A method for setup time reduction in high precision machine cells

TR Number
Journal Title
Journal ISSN
Volume Title
Virginia Tech

This research focused on an important aspect of production, machine changeover, or setup time. Setup time is defined as the elapsed time between producing the last part from the most recent lot to the first part of an incoming lot. The research had four objectives. First, an existing method to reduce machine changeover time was evaluated in a high-precision machine cell (HPMC). Second, the causes and effects of setup problems in an HPMC were identified. Third, a method to reduce setup time was developed to more fully address some of the identified problems. Fourth, the developed method was evaluated in another HPMC.

After reviewing published setup reduction methodologies, the Single Minute Exchange of Dies (SMED) approach was selected for evaluation in machine cells. According to its developer, SMED can typically reduce setup time by 70 to 90%. The case study did not fully support this claim. Possible explanations for the mixed results were developed. Also, a number of setup problems were not fully corrected. These problems included machine and tooling failures, delays from tasks not completed at the machine area, and labor-related problems.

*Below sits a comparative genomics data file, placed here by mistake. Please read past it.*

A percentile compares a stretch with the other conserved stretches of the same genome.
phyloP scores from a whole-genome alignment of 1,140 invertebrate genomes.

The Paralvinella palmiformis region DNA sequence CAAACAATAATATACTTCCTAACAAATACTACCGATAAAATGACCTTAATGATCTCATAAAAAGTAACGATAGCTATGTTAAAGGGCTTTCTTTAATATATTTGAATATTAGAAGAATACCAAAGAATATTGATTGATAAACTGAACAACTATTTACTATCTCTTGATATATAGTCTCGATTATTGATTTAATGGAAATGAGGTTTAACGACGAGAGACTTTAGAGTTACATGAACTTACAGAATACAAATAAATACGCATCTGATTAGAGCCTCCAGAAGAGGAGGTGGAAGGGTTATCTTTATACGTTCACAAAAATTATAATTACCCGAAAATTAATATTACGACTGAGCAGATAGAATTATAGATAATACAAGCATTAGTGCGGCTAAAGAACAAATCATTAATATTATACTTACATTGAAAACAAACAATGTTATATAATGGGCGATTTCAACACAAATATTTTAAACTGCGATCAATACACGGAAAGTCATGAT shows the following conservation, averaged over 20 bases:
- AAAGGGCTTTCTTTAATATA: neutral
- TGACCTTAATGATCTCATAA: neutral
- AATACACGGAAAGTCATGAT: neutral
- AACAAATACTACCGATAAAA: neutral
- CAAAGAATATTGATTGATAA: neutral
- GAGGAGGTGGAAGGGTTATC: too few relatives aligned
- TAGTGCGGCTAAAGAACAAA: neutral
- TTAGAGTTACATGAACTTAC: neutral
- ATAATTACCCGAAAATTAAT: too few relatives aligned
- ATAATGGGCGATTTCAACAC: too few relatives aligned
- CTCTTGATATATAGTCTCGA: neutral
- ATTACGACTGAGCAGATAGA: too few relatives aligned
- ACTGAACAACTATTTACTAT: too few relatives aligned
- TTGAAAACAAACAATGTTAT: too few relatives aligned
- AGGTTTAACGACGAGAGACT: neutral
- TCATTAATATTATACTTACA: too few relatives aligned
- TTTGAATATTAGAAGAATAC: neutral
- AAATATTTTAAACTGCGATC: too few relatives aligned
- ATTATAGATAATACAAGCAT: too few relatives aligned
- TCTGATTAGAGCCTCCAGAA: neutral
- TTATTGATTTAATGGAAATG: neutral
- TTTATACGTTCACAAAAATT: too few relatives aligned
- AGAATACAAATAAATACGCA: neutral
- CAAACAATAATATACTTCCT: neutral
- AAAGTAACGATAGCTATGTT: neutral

A method to reduce setup time was developed. The method applied the work simplification approach to reduce setup time. The developed setup reduction method consisted of five steps: (1) document the existing method, (2) simplify the current method while using the same tooling and procedures, (3) identify opportunities to reduce setup time, (4) prioritize the opportunities and (5) implement the prioritized projects. The method includes the basic setup reduction principles of SMED and addresses problems that were not fully corrected by SMED.

The developed method was tested in another high-precision machine cell. An additional 22% reduction in setup time occurred as a result of correcting problems not fully addressed by SMED. It was concluded that because the new method focused on the manpower, materials, and methodology used during a changeover, it reduced setup time further than existing methods.